How is Blockchain used in accounting?
I’m putting together a massive financial professional round-up post. If you have just a few minutes to answer this question, it will provide some great exposure for you and your brand. Here is my query: How is Blockchain used in accounting?
Blockchain: A New Way To Think About Accounting
Blockchain accounting is the accounting technology that avails the transfer of asset ownership and maintaining financial transactions. It displays obligations and aims to excel the efficiency of the ongoing accounting process. The blockchain will surely consume most of the work aspects in the near future and will heavily impact the accounting industry.
How To Move Beyond Regular Accounting With Blockchain
1) Blockchain implementation for auditors
2) Looking for the triple- accounting era with blockchain technology
3) Smart contracts with blockchain
4) Blockchain helps in instant accounting transactions
5) Cost savings with blockchain technology
6) Blockchain reduces accounting fraud
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Humans have been ever evolving when it comes to currency. Right from our barter system to the modern form of cash and notes that we use today, the point is that we can buy whatever we want today without thinking about complexities involved that were earlier existing in the barter system.
While all these currencies are extremely tangible, we also process payments and make exchanges virtually. It means that while cash and coins are something you can keep, there are other forms of currencies that you cannot directly keep. You might have got a list of it that we are talking about cards right now.
The Complexities of Common Payments
Cards are in fact one of the most valuable forms of currency right now and have been able to get us anywhere and buy anything. Obviously that depends on how much money we have in our bank account, but nonetheless, you don’t need to carry truckloads of it, if you are eyeing something expensive.
The point is that money seems so seamless when you don’t physically see it. You are able to do more than a few things on your own and go on making purchases and transactions wherever you like.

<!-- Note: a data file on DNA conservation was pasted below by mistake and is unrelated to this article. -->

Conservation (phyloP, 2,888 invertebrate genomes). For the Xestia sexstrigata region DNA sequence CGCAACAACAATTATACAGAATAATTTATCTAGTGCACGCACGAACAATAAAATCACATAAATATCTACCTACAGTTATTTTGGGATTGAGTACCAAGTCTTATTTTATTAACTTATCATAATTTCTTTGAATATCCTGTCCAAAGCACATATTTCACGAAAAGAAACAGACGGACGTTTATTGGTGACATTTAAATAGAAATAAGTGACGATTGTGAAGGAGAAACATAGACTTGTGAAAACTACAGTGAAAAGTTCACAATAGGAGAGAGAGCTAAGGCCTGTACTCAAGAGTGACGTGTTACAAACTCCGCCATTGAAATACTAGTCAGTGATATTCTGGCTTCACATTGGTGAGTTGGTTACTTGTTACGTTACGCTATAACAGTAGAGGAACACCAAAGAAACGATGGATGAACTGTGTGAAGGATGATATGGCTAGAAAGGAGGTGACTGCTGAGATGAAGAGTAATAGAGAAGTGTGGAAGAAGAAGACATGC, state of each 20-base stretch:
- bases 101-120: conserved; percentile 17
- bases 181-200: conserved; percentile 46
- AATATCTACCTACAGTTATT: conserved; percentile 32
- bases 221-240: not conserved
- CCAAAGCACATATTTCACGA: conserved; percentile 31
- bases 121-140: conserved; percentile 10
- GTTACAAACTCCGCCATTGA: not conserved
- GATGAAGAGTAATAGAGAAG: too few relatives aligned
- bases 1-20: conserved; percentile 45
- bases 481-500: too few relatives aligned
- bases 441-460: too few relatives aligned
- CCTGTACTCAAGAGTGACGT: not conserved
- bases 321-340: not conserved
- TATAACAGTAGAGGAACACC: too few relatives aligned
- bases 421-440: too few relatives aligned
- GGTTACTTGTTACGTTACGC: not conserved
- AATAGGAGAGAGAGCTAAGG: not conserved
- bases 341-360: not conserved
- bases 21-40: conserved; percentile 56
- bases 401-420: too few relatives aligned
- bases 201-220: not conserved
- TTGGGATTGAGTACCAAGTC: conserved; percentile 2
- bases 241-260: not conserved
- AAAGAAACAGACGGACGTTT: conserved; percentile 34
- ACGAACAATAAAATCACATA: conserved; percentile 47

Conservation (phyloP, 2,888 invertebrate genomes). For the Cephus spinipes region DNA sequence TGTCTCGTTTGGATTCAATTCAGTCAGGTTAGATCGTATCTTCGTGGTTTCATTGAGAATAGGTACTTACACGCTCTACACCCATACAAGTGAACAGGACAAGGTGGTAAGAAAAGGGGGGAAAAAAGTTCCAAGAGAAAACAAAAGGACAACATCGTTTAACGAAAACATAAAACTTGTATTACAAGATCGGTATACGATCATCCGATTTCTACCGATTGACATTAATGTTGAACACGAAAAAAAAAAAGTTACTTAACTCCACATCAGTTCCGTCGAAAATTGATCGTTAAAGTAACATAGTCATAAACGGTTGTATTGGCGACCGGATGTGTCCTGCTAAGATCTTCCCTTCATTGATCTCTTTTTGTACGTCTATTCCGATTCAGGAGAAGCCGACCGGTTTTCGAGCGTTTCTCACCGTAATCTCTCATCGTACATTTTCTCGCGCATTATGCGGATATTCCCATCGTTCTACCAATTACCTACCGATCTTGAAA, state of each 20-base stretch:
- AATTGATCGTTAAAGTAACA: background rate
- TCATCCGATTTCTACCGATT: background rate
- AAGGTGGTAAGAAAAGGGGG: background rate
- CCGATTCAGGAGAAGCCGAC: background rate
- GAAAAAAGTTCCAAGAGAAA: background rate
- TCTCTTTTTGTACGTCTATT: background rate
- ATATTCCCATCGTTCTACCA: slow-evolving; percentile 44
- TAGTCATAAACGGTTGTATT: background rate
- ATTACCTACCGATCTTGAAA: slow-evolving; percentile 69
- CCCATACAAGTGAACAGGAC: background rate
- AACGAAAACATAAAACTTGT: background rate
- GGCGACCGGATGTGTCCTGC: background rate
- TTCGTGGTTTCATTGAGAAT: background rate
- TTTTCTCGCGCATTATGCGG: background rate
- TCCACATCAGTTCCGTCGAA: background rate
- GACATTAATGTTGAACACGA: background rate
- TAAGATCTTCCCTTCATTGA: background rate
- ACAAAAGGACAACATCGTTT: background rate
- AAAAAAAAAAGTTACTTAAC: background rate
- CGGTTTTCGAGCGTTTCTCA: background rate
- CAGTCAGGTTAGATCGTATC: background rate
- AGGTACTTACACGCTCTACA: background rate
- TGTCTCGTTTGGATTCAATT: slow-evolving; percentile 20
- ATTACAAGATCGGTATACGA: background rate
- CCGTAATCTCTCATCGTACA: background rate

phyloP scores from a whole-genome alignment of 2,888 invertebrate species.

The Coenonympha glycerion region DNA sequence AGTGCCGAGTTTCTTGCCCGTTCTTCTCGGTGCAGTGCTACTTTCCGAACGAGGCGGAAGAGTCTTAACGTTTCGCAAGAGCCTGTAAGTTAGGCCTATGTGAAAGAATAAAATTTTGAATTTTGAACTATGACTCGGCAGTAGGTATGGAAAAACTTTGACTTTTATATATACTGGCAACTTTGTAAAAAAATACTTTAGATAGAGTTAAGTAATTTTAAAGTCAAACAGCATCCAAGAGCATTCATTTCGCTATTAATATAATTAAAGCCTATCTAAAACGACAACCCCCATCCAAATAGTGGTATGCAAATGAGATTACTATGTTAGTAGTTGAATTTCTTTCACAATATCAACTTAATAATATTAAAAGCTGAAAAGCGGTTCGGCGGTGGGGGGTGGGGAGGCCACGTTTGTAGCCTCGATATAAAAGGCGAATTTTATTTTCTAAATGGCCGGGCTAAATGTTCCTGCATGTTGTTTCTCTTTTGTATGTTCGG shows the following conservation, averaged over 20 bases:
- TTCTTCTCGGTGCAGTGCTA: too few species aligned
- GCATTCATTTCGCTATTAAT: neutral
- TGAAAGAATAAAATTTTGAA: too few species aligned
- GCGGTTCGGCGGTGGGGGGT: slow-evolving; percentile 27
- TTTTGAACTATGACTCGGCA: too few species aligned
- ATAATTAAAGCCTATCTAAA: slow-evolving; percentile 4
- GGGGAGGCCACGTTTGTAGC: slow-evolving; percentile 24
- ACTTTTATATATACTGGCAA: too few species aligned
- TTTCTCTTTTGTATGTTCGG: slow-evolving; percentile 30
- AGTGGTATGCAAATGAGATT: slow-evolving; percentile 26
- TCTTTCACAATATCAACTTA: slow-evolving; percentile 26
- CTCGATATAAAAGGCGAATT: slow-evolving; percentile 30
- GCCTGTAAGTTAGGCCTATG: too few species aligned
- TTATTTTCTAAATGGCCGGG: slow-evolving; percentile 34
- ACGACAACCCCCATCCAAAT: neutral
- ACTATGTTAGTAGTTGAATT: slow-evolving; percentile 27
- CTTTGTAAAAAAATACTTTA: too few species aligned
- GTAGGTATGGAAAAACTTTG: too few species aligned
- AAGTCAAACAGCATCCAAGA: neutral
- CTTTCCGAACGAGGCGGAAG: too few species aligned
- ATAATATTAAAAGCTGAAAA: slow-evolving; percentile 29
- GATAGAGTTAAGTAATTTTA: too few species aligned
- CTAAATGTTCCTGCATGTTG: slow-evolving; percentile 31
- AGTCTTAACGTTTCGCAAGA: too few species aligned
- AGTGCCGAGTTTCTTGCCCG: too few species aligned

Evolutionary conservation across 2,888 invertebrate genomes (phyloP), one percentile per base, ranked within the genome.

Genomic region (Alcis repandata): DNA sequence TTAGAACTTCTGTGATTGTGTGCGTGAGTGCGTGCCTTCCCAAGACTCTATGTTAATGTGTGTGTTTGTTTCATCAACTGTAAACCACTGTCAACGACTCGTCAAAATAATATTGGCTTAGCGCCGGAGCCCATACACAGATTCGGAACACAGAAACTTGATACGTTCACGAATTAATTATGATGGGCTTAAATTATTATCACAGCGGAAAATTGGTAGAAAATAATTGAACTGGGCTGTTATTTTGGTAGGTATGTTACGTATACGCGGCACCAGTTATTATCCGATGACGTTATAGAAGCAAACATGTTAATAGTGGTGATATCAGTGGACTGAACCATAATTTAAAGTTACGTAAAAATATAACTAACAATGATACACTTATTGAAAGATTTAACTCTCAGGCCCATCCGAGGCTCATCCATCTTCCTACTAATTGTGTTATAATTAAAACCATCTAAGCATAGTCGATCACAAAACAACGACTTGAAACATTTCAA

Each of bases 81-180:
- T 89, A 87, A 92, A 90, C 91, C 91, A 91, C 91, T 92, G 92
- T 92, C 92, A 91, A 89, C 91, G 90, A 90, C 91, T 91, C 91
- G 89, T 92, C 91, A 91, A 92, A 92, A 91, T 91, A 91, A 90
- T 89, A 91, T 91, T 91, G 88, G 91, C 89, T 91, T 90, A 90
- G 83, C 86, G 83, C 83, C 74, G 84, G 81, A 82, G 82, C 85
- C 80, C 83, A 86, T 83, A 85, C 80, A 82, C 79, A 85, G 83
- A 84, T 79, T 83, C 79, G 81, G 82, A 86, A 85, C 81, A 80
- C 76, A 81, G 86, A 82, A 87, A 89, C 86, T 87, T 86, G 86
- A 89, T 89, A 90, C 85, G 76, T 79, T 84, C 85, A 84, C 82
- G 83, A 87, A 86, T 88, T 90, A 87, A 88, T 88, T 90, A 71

While you can count the currency notes and coins physically when you have them, you don’t do any such things with cards. For a person, this means that when you purchase anything, the details of the purchase are stored as transactions in your bank account. No physical money gets transferred anywhere.
The same transaction is processed at the person’s end from whom you are purchasing anything. So, the question is, when you purchase everything without the constraints of physical money, how does the transfer take place?
The answer is simple, Money gets transferred electronically. The financial organizations such as banks etc. make changes to the figures in your account and in the service provider’s account to reflect a transaction. The same is conveyed to you via a notification such as an SMS or email.
When we talk of an electronic change, it simply refers to a change made using a computer algorithm. For example, when you purchase a car that is worth $1000, you pay using a card. The retailer takes your card, swipes it in his machine, and voila! You’re free to take your car to your home.
While the entire experience sounds amazing, the background processes are complex behind it. As the retailer swipes the card in the machine, you are supposed to enter the pin in your machine. This pin is a sign of validation that helps in establishing the authenticity of the transaction.
Once you enter the pin, the information is verified by the financial institution that is the fundamental caretaker of your money. In other words, it is the bank that quickly verifies your pin and decides whether to process a transaction or not.
After your pin gets verified, the algorithm makes changes to the figures in your bank account and that of the car retailer’s. Therefore, while you receive an SMS of a debit of $1000, the car retailer gets a notification of credit of $1000.
Similarly, even cardless payments exist and have been popularized by the audiences across the world. One of the most common forms of payments is internet banking. The form of currency is digital but a user doesn’t get to carry a card or cash to make a transaction for it. Usually, internet banking is extensively used for payments made in eCommerce.
However, another form of currency is taking over which is completely digital in its entirety. Known as bitcoin, the currency came into existence only in 2009 and has been one of the most talked-about currencies in the world.
One of the best advantages of using Bitcoin is that there are no middlemen involved as we talk of payments. If you’re wondering what middlemen exist in usual currencies, it is the bank. Bitcoins can be used without having to get a verification of banks. And that’s because bitcoin currencies aren’t stored in the bank.
They can be used to book hotels on Expedia and buy games for your Xbox, but most of their hype comes because of its trading capability. So, what does it mean to process a transaction without any bank in the middle? Let’s understand it this way- when you process a payment via modes like cards and internet banking or any java development India secure payment, you need to verify a pin at the end of the bank. And that is because the bank is storing your money, so all of our transactions will be tracked.
On the other hand, when you’re using bitcoin, you are completely anonymous in terms of transactions. While regular payments are tied to international regulations, bitcoins are the most free form of currency. Having said that it is presenting a lot of opportunities for people interested in trading. We’ve come a long way in evolving currencies, and while every other currency is tied to a middleman called a bank, bitcoin offers complete flexibility across borders.
The article first published on Tech Behind It having source URL - Evolving To Bitcoin: How Will Currency Change in The Future?